New drinking water purification method could be used in disaster zones

Scientists have developed a new method that converts seawater into drinking water that could be used in disaster zones where there is limited electrical power.

Image copyright © zbg2 - Adobe Stock.

The new technique, developed by a team of scientists from the Universities of Bath, Swansea and Edinburgh in the UK, doesn’t use any external pressure but instead uses a small amount of electrical energy to pull chloride ions through a membrane towards a positively charged electrode.

This causes water molecules to be pushed through at the same time as the chloride, a bit like a piston.

Meanwhile, sodium ions remain on the other side of the membrane, attracted to the negatively charged electrode.

The chloride ions are then recycled back into the chamber containing the salt water and the process is repeated, gradually drawing more and more water molecules through.

Professor Frank Marken, from the University of Bath’s Water Innovation Research Centre and Institute for Sustainability, who led the study, predicts this could be used on a small scale where drinking water is needed but there is not the infrastructure available, such as in remote areas or disaster zones.

“Currently reverse osmosis uses so much electricity, it requires a dedicated power plant to desalinate water, meaning it is difficult to achieve on a smaller scale,” said Professor Marken. “Our method could provide an alternative solution on a smaller scale, and because water can be extracted without any side products, this will save energy and won’t involve an industrial scale processing plant. It could also potentially be miniaturised to use in medical applications such as dosing systems for drugs like insulin.”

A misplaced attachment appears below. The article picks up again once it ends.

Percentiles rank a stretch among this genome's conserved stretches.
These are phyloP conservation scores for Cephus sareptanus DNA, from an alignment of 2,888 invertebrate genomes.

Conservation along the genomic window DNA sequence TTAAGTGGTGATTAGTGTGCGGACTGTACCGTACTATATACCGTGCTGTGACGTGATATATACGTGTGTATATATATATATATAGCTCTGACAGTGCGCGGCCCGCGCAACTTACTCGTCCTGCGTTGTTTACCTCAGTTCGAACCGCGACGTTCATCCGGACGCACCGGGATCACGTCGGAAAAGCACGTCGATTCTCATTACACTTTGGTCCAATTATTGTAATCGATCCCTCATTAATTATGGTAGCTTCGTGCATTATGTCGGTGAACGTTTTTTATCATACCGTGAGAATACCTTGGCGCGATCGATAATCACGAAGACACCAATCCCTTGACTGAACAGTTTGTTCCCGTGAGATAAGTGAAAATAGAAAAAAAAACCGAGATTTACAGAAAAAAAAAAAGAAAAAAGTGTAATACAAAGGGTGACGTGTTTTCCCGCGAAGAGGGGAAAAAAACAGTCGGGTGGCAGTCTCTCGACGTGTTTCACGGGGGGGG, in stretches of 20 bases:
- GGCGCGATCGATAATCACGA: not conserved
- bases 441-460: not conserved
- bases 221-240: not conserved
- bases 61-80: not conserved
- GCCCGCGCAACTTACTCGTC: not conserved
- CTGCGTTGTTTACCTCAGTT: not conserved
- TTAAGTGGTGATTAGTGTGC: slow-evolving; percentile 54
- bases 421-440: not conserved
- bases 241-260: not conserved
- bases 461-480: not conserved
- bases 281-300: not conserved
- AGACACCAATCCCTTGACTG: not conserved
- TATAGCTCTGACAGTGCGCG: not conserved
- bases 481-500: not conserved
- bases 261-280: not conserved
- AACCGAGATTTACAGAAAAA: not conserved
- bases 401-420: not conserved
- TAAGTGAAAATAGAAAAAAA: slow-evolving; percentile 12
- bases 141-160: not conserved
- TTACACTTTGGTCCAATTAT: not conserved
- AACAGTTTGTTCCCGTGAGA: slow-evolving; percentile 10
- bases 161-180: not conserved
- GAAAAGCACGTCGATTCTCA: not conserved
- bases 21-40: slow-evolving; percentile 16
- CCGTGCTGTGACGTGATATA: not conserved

"Zhongkai Li and Frank Marken have developed polymeric materials that can act as a new type of molecular electrical pump for water,” said Professor Jan Hoffman, Co-Director of the Water Innovation Research Centre (WIRC) at Bath.

“I think the discovery can potentially have a revolutionary impact on desalination of seawater and also processes for drying materials and recovering water. Of course, there is still a long way to go to create full scale technology based on the recent discovery, but it definitely looks promising and very innovative compared to existing pumping and desalination technologies."

Dr Mariolino Carta from Swansea University, said: "Microporous materials have enormous potential especially in separation and water purification, but also in catalysis. In the future even better materials and processes will be available."

The technology is currently at the proof-of-concept stage, converting only a few millilitres. The team is now looking for partners for potential collaboration and investment to scale up the process to a litre which will enable them to calculate energy consumption more accurately.

The team would also like to explore other potential applications such as drying processes or recovering water from different sources.

Individuals or organisations wishing to find out more or collaborate should contact Dr Frank Marken


Tuning and Coupling Irreversible Electroosmotic Water Flow in Ionic Diodes: Methylation of an Intrinsically Microporous Polyamine (PIM-EA-TB), is published in the journal ACS Applied Materials & Interfaces. DOI: 10.1021/acsami.3c10220

The research was funded by the Engineering and Physical Sciences Research Council.